3 In the course of the trial, the appellant adduced evidence to support her core allegation of the incidents and circumstances that she alleged constituted a breach of s 340(1) of the Companies Act. The evidence was considered and evaluated by the trial judge who formed the view that the evidence failed to prove fraud and thus dismissed the appellant’s action. The appellant appealed against that judgment. The appellant’s principal contention was that the trial judge had failed to enquire into the most relevant issue, namely, whether Axum was created to be used as an instrument of fraud, that it was used to profit the respondents by selling goods taken from the Company without payment; thus leaving the appellant as the creditor of the Company without payment and with no real recourse against the Company. The appellant averred that the trial judge misdirected himself in law in holding that the acquisition of Axum was done in good faith, and therefore there was no breach of s 340(1) of the Companies Act.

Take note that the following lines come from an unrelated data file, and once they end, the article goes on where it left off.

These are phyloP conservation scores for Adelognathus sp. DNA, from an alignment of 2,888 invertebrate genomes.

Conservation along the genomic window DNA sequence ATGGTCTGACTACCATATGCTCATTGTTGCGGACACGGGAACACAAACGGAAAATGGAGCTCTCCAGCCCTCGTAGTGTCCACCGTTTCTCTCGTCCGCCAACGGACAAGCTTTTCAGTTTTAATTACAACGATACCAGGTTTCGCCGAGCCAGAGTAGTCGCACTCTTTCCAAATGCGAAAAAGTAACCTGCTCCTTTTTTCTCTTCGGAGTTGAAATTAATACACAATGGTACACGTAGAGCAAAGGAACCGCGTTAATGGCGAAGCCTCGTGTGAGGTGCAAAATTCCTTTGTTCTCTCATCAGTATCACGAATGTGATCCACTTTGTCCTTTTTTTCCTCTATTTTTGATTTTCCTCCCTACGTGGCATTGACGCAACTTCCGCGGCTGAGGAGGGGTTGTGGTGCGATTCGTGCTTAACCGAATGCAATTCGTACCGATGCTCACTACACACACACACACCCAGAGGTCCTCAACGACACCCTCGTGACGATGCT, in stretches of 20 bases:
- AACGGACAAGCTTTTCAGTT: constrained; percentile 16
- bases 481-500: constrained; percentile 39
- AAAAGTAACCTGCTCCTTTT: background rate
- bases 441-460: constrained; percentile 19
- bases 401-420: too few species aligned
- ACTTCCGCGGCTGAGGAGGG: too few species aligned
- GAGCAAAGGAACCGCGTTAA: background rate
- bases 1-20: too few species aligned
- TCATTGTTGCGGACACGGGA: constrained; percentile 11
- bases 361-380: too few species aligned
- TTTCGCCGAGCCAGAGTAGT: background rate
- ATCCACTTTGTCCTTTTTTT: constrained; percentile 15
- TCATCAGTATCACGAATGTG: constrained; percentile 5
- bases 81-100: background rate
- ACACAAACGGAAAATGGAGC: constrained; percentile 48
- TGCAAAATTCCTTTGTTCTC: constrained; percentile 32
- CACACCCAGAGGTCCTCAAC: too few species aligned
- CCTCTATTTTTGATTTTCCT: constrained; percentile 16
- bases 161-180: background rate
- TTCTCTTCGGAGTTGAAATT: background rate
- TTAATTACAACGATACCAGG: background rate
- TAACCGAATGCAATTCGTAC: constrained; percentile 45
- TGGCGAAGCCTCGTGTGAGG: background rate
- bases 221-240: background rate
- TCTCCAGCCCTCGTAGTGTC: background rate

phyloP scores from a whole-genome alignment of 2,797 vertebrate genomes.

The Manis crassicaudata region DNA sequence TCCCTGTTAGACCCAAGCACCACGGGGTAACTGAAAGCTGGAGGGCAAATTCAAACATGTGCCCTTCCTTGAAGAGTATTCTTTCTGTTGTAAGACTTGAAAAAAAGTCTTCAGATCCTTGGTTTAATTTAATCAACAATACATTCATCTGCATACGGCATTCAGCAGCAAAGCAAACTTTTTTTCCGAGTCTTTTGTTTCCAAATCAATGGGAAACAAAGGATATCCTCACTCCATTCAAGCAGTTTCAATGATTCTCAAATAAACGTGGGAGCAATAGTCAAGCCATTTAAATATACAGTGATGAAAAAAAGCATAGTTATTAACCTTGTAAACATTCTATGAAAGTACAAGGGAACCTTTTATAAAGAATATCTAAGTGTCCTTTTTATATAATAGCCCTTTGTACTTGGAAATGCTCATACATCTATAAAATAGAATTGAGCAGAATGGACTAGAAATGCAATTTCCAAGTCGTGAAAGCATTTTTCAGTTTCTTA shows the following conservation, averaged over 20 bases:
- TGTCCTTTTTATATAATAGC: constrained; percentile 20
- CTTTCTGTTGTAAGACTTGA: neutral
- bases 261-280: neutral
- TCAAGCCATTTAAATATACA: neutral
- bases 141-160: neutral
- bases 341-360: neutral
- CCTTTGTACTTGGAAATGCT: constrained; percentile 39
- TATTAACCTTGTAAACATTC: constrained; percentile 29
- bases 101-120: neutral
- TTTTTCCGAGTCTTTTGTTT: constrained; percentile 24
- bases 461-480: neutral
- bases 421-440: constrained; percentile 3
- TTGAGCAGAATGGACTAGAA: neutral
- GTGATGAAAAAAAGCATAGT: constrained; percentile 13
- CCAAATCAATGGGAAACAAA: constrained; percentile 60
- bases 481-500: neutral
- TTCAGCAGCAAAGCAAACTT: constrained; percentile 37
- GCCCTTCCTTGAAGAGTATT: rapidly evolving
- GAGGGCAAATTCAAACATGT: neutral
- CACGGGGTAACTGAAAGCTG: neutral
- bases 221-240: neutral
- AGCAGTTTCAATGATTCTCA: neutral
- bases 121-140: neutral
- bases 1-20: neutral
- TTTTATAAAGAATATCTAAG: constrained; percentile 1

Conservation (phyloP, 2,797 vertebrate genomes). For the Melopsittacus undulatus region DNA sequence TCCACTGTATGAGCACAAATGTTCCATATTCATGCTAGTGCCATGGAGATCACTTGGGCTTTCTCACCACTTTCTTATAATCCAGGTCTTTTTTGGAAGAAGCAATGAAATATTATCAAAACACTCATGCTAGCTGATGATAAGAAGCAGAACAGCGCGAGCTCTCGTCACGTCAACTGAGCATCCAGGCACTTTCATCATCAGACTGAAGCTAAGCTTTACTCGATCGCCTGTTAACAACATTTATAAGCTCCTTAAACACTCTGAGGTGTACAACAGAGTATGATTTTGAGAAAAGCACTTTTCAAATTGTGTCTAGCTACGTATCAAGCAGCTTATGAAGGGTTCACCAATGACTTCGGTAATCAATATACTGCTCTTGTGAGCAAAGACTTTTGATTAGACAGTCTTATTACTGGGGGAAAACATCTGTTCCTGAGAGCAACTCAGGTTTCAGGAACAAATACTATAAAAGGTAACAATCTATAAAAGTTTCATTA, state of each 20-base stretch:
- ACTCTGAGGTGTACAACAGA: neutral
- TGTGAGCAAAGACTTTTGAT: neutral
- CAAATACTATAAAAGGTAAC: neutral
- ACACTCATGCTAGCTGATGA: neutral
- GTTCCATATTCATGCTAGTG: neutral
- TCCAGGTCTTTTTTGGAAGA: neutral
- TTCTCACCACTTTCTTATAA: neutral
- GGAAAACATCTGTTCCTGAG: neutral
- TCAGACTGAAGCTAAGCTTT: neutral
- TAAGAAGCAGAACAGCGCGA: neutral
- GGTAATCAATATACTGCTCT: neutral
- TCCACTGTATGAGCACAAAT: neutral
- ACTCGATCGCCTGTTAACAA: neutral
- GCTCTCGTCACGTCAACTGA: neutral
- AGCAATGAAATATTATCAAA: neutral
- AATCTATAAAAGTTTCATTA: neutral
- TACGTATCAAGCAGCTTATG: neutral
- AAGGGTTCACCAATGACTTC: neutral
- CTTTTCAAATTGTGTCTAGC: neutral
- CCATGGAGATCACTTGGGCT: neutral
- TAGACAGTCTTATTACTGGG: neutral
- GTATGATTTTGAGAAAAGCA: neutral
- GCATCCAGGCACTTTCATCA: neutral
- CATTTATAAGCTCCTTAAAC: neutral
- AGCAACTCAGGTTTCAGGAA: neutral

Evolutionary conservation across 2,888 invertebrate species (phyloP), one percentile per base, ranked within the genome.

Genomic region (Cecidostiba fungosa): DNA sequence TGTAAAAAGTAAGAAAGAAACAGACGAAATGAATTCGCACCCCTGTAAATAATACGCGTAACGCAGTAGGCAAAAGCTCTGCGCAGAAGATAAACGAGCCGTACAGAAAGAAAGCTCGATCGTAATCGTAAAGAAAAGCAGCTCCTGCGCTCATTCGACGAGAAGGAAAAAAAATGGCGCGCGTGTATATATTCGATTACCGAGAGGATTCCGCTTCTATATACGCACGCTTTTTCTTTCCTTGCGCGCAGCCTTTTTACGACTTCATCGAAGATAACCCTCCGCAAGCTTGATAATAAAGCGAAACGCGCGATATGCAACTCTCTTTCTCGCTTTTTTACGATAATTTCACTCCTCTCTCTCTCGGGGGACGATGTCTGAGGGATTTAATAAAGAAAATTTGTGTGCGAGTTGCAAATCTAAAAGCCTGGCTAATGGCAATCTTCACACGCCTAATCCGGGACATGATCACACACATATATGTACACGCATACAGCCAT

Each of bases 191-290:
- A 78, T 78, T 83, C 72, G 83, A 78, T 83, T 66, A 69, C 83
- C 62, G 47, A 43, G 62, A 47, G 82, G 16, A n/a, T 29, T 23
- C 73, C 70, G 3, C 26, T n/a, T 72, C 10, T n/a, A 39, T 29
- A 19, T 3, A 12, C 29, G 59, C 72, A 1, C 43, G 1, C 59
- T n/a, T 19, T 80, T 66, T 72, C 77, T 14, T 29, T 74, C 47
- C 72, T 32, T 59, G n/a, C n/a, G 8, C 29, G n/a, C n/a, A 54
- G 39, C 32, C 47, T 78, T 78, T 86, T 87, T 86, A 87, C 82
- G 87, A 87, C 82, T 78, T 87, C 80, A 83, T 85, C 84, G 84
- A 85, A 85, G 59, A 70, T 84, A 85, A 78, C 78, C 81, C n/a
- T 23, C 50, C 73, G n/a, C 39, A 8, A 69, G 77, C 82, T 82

4 There are some facts that were found and considered by the trial judge, which we need to set out to complete the narrative of the commercial episode involving the parties. The business between the appellant and the Company was conducted by the first and second respondents on behalf of the Company, and one Chan Chon Tuck (“Chan”) on behalf of the appellant. The business relationship began in 1990 and spanned a period of ten years through 2000 during which time, the Company paid the appellant a total of about $5.2m in trade debts. In 1994, Chan asked for a 50% stake in the Company from the first and second respondents, on the ground that the Company owed him a huge debt on account of his generosity towards it in its business dealings with the appellant. The first and second respondents acceded to Chan’s request, and eventually, Chan was also given access to the Company’s books and financial records, which he inspected regularly. By 1998, the relationship between the first and second respondents and Chan was no longer the warm and trusting one they had shared before. It was about this time that the first and second respondents discovered that Chan had been charging exorbitant prices to the Company for the goods supplied by the appellant. Chan was also unreliable in the delivery of goods ordered from the appellant. Consequently, as the Company was not able to compete in the market, it ended with a $1.5m debt to the appellant. Strangely, in 1999 Chan asked for his stake in the Company to be increased to 70% and also to be paid a salary. Even stranger, was the first and second respondents’ agreeing to the increase although they did not agree to pay the salary Chan had demanded.